News coverage of the Veterans Affairs Department’s decision to include the Wiccan pentacle on a list of approved religious symbols that can be engraved on the headstones of veterans has been high on the politics and low on the religion. The story comes down to a classic case of religious freedom. Unfortunately, the story has been swept up by politics when it is not clear that it was directly related to politics.
The settlement, which was reached on Friday, was announced on Monday by Americans United for the Separation of Church and State, which represented the plaintiffs in the case.
Though it has many forms, Wicca is a type of pre-Christian belief that reveres nature and its cycles. Its symbol is the pentacle, a five-pointed star, inside a circle.
Until now, the Veterans Affairs department had approved 38 symbols to indicate the faith of deceased service members on memorials. It normally takes a few months for a petition by a faith group to win the department’s approval, but the effort on behalf of the Wiccan symbol took about 10 years and a lawsuit, said Richard B. Katskee, assistant legal director for Americans United.
There seems to be good second-hand evidence that the VA’s decision was indeed influenced by statements made by President Bush. But the terms of the settlement with the VA kept those documents from coming out. Call me a skeptic (because I am about most things), but as a reporter I would not be satisfied with that answer. Even the folks at Americans United decline to say that Bush’s White House did not affect the decision.
I also wonder why the Times’ piece did not mention religious liberty even once as a logical reason for the settlement. Americans United proclaimed its victory as a “proud day for religious freedom in the United States.”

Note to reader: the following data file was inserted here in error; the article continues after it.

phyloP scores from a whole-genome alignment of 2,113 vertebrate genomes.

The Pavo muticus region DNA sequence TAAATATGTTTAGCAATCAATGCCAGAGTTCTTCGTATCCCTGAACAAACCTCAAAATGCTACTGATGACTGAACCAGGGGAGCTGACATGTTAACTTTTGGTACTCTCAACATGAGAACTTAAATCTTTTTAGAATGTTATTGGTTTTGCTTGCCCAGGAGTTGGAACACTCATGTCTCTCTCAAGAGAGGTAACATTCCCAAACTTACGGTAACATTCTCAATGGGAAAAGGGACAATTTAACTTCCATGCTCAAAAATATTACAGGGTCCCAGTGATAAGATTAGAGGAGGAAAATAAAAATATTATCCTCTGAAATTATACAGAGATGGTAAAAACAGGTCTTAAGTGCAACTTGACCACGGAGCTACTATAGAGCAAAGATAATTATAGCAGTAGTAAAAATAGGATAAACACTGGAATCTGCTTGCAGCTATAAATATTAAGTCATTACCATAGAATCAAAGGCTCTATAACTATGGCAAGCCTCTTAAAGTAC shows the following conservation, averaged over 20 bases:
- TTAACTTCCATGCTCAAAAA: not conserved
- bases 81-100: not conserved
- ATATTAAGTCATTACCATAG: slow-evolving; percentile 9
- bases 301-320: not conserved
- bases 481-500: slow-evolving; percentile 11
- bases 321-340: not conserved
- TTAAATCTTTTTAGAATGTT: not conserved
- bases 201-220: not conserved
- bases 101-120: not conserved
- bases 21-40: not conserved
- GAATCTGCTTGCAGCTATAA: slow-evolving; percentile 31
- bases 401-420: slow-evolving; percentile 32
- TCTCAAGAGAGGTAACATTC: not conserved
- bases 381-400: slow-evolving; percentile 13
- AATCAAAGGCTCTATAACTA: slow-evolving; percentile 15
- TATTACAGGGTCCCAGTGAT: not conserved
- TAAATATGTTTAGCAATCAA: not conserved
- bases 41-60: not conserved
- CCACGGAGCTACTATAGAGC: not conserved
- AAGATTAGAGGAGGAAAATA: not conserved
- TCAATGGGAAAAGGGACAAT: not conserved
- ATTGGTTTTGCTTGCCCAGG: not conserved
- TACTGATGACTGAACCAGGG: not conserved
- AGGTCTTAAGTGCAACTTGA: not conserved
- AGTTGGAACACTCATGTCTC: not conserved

Mark Oppenheimer, who holds a Ph.D. in American religious history from Yale University, writes over at The Huffington Post that Banerjee makes a mistake in writing that Wicca is a pre-Christian belief “that reveres nature and its cycles.” Oppenheimer says that “Wicca is a 19th- and 20th-century invention with a creative backstory invented to lend it historical legitimacy.”
First, this myth is tied closely to what the scholar Cynthia Eller calls “the myth of matriarchal prehistory,” the notion that thousands of years ago the world was ruled by peaceful, matriarchal goddess cults (from whom many Wiccans claim spiritual descent). Would that it were true, but it’s not, and too many well-meaning history teachers have bought into this bad, biased history in the interests of multiculturalism and progressivism.
Second, the prevalence of the ancient-Wicca myth is testament in part to the decline of religion journalism. Although religion has never been the most intelligently covered of subjects, matters are getting worse. Newspapers are cutting religion jobs: The Wall Street Journal no longer has a religion writer and The Hartford Courant used my departure from the religion job in 2001 as a chance to cut a job by attrition.
This shrinking of the religion-writer guild has coincided precisely with a time in our culture when we need more and better religion writing: 9/11, the second Intifada, the priest scandals in the Roman Catholic church, and the war in Iraq all cry out for intelligent religion coverage. Some newspapers have responded with excellent coverage — the Times’ Pulitzer-winning series about an imam in New York being a being a good example — but there has also been an uptick in credulousness: trying to be sensitive to, say, Wiccans, a reporter might fail to question their absurd claims.
Oppenheimer’s post is right up our alley, and he makes a compelling point that taking Wiccans’ claims at face value keeps reporters from looking into the deeper subject of what makes a religion persist throughout the generations.
Those who wish to comment on this post be warned: keep your comments limited to the media’s coverage of this issue. There is plenty of room to discuss the matter within those constraints. Those that go outside those boundaries will be erased punctually.
Editor’s note: This post previously said that Bush’s statements did not affect the VA’s decision. This is incorrect based on the available facts. It was the Bush White House that was said not to affect the decision. It has been updated to reflect this.